Newspaper article The Canadian Press

Trudeau Government Put on Short Leash by Canadian Human Rights Tribunal

Newspaper article The Canadian Press

Trudeau Government Put on Short Leash by Canadian Human Rights Tribunal

Article excerpt

Trudeau government put on short leash


OTTAWA - As Prime Minister Justin Trudeau met indigenous youth in Saskatoon on Wednesday, his government grappled with an order from the Canadian Human Rights Tribunal demanding immediate action on the panel's landmark child welfare ruling.

In the scathing order released Tuesday, the tribunal gave the Indigenous Affairs Department two weeks to confirm it has implemented Jordan's Principle -- a policy designed to ensure First Nations children can access services without getting caught in red tape.

The policy, named after a five-year-old who died after a protracted government wrangle over his home care, is personal for Cindy Blackstock, executive director of the First Nations Child and Family Caring Society.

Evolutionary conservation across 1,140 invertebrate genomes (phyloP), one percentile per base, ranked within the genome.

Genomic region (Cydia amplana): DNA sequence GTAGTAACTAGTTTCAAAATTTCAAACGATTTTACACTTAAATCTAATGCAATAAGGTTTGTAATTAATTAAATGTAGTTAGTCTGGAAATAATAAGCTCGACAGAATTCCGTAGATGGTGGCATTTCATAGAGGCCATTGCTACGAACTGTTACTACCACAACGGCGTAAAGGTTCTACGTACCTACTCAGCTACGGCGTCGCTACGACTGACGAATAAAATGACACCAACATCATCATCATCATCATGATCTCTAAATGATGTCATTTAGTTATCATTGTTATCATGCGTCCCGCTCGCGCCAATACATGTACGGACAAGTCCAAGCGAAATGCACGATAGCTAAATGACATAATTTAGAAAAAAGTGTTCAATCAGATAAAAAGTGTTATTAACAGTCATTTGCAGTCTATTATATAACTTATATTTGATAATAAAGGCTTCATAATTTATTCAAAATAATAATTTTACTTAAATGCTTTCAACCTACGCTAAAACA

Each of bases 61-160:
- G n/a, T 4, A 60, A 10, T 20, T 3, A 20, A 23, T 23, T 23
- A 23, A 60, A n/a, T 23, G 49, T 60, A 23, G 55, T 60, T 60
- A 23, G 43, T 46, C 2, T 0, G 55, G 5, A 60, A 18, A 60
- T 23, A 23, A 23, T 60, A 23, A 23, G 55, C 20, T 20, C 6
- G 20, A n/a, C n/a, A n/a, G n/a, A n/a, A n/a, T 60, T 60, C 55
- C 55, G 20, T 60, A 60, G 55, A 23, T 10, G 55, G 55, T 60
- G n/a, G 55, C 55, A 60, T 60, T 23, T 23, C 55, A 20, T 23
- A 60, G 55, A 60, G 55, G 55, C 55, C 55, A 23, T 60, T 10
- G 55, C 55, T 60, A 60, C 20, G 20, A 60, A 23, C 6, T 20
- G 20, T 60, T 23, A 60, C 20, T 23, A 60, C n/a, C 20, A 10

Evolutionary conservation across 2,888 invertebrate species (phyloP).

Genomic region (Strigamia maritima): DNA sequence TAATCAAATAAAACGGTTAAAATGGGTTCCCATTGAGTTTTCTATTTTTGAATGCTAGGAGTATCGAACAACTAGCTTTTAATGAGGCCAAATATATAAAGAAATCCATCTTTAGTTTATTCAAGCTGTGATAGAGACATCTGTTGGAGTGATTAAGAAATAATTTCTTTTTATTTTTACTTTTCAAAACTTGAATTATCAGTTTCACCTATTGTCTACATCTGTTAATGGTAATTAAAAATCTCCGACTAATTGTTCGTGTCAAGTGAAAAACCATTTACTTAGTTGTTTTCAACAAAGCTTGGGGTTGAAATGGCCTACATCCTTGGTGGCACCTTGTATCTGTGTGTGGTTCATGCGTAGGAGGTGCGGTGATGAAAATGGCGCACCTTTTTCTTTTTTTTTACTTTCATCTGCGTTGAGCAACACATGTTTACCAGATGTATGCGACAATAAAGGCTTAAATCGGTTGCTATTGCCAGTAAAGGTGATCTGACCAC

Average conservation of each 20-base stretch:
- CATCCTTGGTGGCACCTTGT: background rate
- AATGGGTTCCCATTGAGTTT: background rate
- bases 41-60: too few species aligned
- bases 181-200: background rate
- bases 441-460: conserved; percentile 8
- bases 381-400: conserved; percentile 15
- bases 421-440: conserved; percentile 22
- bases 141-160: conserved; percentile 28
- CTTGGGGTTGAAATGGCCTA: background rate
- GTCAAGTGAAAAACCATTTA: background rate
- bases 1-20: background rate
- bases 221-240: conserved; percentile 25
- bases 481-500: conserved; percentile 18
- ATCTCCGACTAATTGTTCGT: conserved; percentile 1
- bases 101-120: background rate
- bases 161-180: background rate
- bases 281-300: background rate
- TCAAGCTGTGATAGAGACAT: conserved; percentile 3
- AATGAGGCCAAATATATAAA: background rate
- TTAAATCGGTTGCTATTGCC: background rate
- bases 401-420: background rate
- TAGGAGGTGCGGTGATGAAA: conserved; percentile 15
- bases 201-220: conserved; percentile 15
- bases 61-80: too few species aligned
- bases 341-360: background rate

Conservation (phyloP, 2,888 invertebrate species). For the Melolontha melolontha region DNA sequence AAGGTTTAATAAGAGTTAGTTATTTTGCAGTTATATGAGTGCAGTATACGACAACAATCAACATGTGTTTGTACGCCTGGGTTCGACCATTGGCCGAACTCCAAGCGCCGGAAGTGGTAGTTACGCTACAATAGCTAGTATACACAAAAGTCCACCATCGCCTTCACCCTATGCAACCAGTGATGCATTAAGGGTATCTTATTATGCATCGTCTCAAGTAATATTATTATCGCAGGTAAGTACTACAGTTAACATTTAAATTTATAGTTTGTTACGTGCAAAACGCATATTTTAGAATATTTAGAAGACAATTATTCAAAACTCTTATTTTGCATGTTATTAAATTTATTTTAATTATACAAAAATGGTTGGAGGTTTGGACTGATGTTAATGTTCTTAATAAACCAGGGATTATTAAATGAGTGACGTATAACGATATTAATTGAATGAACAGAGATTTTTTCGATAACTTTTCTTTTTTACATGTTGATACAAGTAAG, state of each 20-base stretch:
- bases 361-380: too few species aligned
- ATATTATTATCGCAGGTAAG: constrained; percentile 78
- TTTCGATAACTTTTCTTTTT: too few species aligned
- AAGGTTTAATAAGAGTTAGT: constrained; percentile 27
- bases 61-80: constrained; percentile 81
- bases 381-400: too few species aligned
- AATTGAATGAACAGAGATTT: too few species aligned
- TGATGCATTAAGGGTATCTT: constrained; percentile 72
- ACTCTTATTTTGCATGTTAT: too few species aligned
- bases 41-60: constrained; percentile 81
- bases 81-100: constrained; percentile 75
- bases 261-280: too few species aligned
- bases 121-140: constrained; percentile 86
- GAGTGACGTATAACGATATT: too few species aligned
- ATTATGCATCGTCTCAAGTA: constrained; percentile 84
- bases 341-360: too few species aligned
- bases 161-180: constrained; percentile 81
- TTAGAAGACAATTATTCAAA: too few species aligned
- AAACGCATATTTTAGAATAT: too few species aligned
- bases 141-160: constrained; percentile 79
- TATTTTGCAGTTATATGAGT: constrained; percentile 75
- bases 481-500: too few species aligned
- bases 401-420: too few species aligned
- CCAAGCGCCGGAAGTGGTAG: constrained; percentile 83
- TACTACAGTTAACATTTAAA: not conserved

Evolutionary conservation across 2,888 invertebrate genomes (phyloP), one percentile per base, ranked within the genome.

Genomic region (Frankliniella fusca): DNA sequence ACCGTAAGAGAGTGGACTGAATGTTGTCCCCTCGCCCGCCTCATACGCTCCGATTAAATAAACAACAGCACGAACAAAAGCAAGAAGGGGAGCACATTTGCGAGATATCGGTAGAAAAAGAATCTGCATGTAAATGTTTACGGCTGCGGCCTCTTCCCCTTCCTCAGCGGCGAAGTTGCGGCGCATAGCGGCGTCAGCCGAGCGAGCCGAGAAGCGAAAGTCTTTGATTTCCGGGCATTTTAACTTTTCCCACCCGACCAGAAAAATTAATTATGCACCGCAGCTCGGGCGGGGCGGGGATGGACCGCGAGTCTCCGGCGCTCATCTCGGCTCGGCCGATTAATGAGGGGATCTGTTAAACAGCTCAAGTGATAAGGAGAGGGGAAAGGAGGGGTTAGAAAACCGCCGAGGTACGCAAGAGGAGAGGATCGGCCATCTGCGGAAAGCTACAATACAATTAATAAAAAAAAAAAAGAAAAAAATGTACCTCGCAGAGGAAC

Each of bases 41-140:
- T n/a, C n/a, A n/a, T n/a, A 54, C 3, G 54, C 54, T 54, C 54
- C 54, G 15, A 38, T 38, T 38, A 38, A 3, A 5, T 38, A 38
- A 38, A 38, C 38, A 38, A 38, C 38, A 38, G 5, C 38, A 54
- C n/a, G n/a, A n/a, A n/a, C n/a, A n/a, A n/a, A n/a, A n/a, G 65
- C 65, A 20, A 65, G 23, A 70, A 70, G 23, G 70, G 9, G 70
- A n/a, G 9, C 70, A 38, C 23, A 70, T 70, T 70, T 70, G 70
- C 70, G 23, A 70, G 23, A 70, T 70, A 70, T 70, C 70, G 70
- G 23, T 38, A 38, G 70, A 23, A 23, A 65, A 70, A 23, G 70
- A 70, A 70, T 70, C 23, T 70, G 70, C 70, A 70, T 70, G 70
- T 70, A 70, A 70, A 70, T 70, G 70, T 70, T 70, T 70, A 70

Blackstock and the Assembly of Manitoba Chiefs worked on Jordan River Anderson's case before he died in 2005 after the federal and Manitoba governments spent two years fighting over his home care costs.

"When he passed away, the family immediately asked us 'Can you please make sure this doesn't happen to another kid'?" Blackstock said Wednesday.

Along with the Assembly of First Nations, she went on to become the face of a lengthy legal struggle with the federal government over the underfunding of child welfare on reserve.

In January, the tribunal ruled the government discriminated against First Nations children on racial grounds in its failure to provide the same level of welfare services that exist elsewhere.

Blackstock said the latest order from the tribunal is hopeful, especially because she was bitterly disappointed by the federal government's decision to earmark $71 million for child welfare in the budget -- a sum she said fell far short of what is needed.

"That's the kind of pattern of behaviour that I think I really want to see an end to, going forward," Blackstock said.

"If they really want to end these inequalities, they need to stop just doing things on their own and they need to talk to experts who are working in the field. …

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